It is obvious that a lot of thought and careful collection of information is behind the complaint Lazare Kaplan International (LKI) filed against KBC bank and Antwerp Diamond Bank (ADB) on December 23. If a guess could be made, there are many emotions in the case too. This is far from a typical heated business clash. LKI is trying to prove that officers of KBC and ADB acted jointly with Israeli diamond trader Erez Daleyot as an “Enterprise,” under the Racketeer Influenced and Corrupt Organizations Act (RICO Act).
In its complaint, LKI provides details about companies, their shareholders, bank accounts and examples of how “Daleyot Entities” allegedly stole more than $135 million worth of diamonds from LKI and used the proceeds to pay debts to the banks. These allegations come complete with flow charts that demonstrate how the banks were allegedly involved in transferring the money. This is part of the enterprising activities.
According to the court filing, Maurice Tempelsman’s LKI alleges that the defendants and these individuals collectively formed an association that carried out a scheme through a pattern of illegal conduct that included money laundering, bribery, mail and wire fraud, international transportation of stolen property and extortion.
If this sounds to you like something you heard in a movie, it is no coincidence. The RICO Act was originally drafted to catch the mafia in the U.S.
Senator Pat Geary: Mr. Cici, was there always a buffer involved?
Willis Cici: A what?
Senator Pat Geary: A buffer. Someone in between you and your possible superiors who passed on to you the actual order to kill someone.
Willi Cici: Oh yeah, a buffer. The family had a lot of buffers!
These “buffers” are behind the RICO Act. According to Jeffrey E. Grell, Esq. a RICO consultant and associate adjunct professor at the University of Minnesota Law School, “In a typical Mafia prosecution under RICO, the defendant person (i.e., the target of the RICO Act) is the Godfather. The ‘racketeering activity’ is the criminal activities in which the Mafia engages,” such as extortion or bribery. The act was formed to get the person at the top, even if he never personally engaged in any criminal behavior. “The Godfather can be imprisoned because he operated and managed a criminal enterprise that engaged in such acts,” Grell explains.
LKI mentions in the complaint that in October 2010, it settled its claims against ABN-AMRO, “including those relating to ABN-AMRO’s alleged participation in the Illegal Scheme.” Under the settlement, ABN-AMRO paid more than $50 million and returned more than 2 million LKI shares representing about 26 percent of the outstanding shares.
After reaching the settlement with ABN, on July 1, 2011, LKI settled with its insurance carriers over “certain claims relating to the theft and misappropriation of the LKI Diamonds,” with LKI receiving another $60 million.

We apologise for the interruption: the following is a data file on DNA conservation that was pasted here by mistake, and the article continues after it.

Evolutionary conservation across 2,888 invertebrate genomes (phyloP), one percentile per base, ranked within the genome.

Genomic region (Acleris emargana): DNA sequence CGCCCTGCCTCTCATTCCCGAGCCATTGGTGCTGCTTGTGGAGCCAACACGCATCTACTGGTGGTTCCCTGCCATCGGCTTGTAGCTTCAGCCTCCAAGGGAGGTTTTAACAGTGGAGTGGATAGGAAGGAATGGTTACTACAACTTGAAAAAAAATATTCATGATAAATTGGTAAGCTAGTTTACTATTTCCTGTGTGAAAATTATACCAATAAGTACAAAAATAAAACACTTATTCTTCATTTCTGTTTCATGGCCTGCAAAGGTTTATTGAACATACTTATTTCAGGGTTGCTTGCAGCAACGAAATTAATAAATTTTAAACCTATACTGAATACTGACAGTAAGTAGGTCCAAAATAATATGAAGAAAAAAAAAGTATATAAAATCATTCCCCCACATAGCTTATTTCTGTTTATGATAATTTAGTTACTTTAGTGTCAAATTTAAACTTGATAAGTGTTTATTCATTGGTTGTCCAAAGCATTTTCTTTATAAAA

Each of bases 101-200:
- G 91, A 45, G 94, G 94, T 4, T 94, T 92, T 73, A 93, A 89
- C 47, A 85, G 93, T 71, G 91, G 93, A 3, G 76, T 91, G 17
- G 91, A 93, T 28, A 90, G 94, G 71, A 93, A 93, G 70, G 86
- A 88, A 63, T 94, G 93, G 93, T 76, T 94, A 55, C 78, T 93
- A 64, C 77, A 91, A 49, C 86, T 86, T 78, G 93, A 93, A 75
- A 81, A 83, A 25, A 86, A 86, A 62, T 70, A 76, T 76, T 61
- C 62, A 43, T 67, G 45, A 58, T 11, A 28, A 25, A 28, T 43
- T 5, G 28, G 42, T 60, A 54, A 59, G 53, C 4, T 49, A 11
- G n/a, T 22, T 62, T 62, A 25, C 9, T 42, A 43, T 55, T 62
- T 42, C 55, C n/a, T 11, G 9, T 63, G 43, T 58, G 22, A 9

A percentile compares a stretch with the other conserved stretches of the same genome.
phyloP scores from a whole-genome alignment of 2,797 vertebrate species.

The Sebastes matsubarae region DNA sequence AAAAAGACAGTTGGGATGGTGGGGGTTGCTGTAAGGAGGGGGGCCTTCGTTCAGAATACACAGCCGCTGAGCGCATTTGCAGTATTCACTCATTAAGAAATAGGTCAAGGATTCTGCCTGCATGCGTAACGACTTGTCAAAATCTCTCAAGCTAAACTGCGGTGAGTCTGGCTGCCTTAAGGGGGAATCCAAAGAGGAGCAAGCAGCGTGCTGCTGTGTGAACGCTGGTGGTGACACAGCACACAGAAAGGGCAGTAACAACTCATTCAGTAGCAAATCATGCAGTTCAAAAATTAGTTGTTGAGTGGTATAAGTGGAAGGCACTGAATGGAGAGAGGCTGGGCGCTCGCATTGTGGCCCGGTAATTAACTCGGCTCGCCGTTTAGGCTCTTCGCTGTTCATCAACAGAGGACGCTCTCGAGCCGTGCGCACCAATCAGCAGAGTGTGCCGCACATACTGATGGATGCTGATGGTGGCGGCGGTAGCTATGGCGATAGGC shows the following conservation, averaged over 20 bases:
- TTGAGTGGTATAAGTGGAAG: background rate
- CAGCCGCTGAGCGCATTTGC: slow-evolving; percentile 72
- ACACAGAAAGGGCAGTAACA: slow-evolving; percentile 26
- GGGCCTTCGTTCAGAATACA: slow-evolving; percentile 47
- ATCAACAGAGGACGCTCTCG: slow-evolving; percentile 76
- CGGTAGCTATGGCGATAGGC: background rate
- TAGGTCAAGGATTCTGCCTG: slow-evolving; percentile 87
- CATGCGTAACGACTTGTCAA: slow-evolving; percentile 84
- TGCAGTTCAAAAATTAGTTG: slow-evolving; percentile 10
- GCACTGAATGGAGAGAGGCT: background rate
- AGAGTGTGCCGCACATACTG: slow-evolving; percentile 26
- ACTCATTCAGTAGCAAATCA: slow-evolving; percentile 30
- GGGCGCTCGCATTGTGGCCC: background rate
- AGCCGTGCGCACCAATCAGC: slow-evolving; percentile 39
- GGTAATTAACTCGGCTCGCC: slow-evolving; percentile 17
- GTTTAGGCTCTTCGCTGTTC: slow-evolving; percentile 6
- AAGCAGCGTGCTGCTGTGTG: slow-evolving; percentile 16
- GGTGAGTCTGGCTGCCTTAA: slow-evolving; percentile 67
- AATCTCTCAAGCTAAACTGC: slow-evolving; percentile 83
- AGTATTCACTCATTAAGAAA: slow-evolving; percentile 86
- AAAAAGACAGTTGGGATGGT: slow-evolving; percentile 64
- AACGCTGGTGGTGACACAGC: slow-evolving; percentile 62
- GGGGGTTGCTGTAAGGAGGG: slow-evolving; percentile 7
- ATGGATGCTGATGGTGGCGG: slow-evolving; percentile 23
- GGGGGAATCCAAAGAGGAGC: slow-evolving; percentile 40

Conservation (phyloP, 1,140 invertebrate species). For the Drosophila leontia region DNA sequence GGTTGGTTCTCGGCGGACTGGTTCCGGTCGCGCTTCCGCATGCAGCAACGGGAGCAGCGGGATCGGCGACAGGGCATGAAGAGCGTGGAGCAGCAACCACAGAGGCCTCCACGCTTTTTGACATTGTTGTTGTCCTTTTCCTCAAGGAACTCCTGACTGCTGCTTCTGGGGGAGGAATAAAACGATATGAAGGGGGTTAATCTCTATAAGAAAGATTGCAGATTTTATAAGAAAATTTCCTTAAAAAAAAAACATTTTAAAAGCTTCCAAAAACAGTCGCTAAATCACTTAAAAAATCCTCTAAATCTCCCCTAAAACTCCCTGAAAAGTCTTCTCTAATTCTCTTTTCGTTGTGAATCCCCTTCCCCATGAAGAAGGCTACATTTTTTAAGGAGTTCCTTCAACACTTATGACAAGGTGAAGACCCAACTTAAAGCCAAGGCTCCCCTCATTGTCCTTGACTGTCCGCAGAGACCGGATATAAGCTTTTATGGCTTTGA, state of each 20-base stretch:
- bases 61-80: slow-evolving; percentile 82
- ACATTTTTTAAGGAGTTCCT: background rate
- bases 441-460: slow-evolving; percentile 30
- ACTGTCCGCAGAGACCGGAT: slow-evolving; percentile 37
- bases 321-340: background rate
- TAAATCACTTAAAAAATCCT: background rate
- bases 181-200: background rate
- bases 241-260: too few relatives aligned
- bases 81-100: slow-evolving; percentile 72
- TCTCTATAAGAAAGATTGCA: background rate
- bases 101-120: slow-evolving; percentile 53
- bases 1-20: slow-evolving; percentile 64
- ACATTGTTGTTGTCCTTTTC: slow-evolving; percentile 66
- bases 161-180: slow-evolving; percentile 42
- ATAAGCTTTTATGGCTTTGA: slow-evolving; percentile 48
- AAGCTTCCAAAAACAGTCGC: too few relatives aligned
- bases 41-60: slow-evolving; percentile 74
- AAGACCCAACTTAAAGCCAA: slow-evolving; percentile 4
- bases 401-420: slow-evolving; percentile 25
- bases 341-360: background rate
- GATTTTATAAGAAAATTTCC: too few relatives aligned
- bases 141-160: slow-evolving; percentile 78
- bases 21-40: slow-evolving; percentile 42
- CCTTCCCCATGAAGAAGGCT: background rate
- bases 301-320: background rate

Now LKI is after KBC and ADB. LKI lists in the complaint Bank Leumi, HSBC and LGT Bank as “Other Participants in the Illegal Scheme.” The course seems charted.
LKI further claims that it received a smaller Sight because of alleged illegal conduct of the defendants.
The interesting thing is that Daleyot himself is mentioned as a non-defendant in the complaint. Tempelsman is not going after Daleyot directly. No one knows what the future holds.
It seems that LKI is making a bold, multi-staged and long-term move.
In Italian history, there are stories from the 16th century of “going to the mattresses,” or getting ready for battle. Families moved to safe houses when war neared and mattresses were brought out for the soldiers on guard. This expression was later popularized by Mario Puzo in his book The Godfather.
One must stop and wonder. While we are worried at times about consumer perception of diamonds due to Kimberley Process decisions (and let’s be honest, in the eyes of the general public, these are utterly obscure decisions), we should really be concerned about how consumers will react to a story that claims that major diamond companies, together with a list of large banks, are involved in money laundering, bribery, mail and wire fraud, international transportation of stolen property and extortion.
In one of several examples that LKI provides in the complaint, diamond companies “stepped up the value of their inventory as part of a tax amnesty program by approximately €82.5 million (i.e., more than $100 million) or approximately 25 times the previous book value of such inventory.”
How would newspaper readers view the diamond industry after seeing a chart that claims to show “the flow of money from ADB through Daleyot shell companies to KBC-related real estate projects,” or read a claim that banks funneled money to allow Daleyot to purchase private airplanes and a yacht accompanied by a list of money transfers complete with amounts, dates and bank branches?
Chaim Even-Zohar, in covering this story in this week’s Diamond Intelligence Briefs, conjured up the image of Samson bringing down the temple – on the Philistines and on himself. It’s a great image and a nice play of words (Samson the Tempelsman?). The possible collateral damage to the industry is enormous, regardless of who is in the wrong or not, or how the case (and possible future cases) are settled.
As an industry, we need to brace ourselves for the outcome. We too should go to the mattresses, not because we want to wage war, but because war is headed in our direction; a war for the good name of a very precious and unique product. It won’t be a pajama party.